Frivolous Food Lawsuits | Arts & Culture | Smithsonian

Frivolous Food Lawsuits

Everybody eats. And almost anybody can get a lawyer these days—which means there are plenty of food-related lawsuits each year.Now, I can certainly understand the complaints based on illness or even death from contaminated food products. I'd consider suing, too, if I found a rat in my salad, a snak...

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Everybody eats. And almost anybody can get a lawyer these days—which means there are plenty of food-related lawsuits each year.

Now, I can certainly understand the complaints based on illness or even death from contaminated food products. I'd consider suing, too, if I found a rat in my salad, a snake in my broccoli, or way too much fiber in my granola. And I can see some merit in the Center for Science in the Public Interest's efforts to press food manufacturers for truth in labeling.

But here's a recent case that seems to fall squarely in the "frivolous" category...



Crunchberries are not really fruit, in case you wondered. Courtesy Flickr user Thibodeau.
Crunchberries are not found in nature. Courtesy Flickr user Thibodeau.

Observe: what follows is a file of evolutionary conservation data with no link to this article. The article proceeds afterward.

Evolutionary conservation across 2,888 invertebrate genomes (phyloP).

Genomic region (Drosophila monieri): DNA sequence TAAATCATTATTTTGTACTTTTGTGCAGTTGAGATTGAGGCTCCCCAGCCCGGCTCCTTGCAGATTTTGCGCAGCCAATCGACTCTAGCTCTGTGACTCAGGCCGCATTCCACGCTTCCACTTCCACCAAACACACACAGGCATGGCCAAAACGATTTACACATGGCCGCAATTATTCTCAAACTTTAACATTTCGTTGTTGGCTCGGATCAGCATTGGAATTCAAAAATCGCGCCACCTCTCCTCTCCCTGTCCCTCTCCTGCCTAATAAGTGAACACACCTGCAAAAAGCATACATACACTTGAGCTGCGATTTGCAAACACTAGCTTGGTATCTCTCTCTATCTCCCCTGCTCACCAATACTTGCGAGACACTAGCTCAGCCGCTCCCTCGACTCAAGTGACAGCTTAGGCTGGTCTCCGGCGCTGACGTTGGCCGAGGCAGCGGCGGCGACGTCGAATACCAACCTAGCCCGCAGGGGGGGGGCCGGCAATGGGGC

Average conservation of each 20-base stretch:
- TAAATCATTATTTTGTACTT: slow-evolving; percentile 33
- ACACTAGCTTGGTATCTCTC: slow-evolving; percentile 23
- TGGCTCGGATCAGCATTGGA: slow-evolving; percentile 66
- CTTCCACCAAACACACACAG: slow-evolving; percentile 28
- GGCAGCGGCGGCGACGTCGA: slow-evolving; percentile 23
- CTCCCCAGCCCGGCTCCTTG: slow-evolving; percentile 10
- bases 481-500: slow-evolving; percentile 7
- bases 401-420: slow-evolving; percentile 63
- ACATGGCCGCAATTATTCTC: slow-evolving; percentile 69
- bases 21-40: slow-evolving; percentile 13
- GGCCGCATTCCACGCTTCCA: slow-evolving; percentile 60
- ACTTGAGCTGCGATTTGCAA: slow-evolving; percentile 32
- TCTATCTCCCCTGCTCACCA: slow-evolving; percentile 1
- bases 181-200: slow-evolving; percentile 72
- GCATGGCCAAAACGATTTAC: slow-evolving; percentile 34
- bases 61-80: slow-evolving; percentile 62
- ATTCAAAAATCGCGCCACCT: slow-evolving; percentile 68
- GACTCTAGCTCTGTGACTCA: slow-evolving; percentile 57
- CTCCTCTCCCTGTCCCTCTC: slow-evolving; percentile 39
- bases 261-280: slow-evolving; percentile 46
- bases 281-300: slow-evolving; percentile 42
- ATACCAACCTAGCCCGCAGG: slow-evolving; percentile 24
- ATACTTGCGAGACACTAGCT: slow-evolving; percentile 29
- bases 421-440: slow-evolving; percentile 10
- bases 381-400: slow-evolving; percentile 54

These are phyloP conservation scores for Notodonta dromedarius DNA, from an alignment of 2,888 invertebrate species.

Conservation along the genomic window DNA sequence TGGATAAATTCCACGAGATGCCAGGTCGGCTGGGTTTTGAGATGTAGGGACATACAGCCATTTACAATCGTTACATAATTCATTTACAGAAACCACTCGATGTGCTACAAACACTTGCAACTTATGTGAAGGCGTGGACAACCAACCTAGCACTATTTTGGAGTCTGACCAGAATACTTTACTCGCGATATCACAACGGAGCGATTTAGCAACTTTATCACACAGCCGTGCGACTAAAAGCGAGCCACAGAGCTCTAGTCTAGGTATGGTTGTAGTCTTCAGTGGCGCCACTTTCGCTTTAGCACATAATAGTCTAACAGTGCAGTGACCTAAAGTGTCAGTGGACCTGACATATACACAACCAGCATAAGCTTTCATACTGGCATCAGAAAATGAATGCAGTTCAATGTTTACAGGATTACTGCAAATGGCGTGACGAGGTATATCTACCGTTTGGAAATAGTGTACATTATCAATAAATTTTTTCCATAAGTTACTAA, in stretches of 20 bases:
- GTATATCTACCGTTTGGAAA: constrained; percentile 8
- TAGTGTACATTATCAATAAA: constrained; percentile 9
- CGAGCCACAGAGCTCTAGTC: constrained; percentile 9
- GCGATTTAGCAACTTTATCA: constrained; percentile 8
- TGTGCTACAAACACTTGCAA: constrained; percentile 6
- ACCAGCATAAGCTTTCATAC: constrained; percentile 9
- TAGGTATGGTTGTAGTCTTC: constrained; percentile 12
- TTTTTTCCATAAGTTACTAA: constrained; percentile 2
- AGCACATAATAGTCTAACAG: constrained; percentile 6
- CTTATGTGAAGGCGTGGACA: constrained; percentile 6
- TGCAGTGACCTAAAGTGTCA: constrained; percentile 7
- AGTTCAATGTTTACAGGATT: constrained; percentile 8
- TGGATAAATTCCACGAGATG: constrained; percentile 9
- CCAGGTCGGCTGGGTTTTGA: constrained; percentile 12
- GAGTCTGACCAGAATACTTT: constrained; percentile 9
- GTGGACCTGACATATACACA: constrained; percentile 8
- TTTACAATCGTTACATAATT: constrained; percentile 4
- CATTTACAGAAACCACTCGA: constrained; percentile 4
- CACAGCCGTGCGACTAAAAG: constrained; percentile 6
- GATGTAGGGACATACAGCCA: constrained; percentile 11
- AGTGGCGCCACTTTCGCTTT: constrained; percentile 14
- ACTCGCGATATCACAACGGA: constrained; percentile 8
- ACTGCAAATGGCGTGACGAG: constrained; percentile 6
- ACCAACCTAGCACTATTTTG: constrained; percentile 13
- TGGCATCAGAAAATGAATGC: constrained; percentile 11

Crunchberries aren't real fruit?!?

A California woman filed a class-action lawsuit against PepsiCo, the corporation that makes the sugary "Cap'n Crunch with Crunchberries" cereal. The front of the box features a perky cartoon sea captain holding out a spoonful of colorful round nuggets that vaguely resemble berries (well, if berries came in colors like teal).

The woman contended that "the colorful Crunchberries, combined with use of the word 'berry' in the product name, convey the message that Cap'n Crunch is not all sugar and starch, but contains redeeming fruit...In actuality, the Product contains no berries of any kind...Had she known that the product contained no fruit, she would not have purchased it."

The judge granted the defendant's motion to dismiss, citing the precedent of a similar case involving Froot Loops. Seriously.

What's next, someone discovering the shocking truth about Grape Nuts cereal? Or that there are no real rocks in Cocoa Pebbles?
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About Amanda Bensen

Amanda Bensen is a former assistant editor at Smithsonian and is now a senior editor at the Nature Conservancy.

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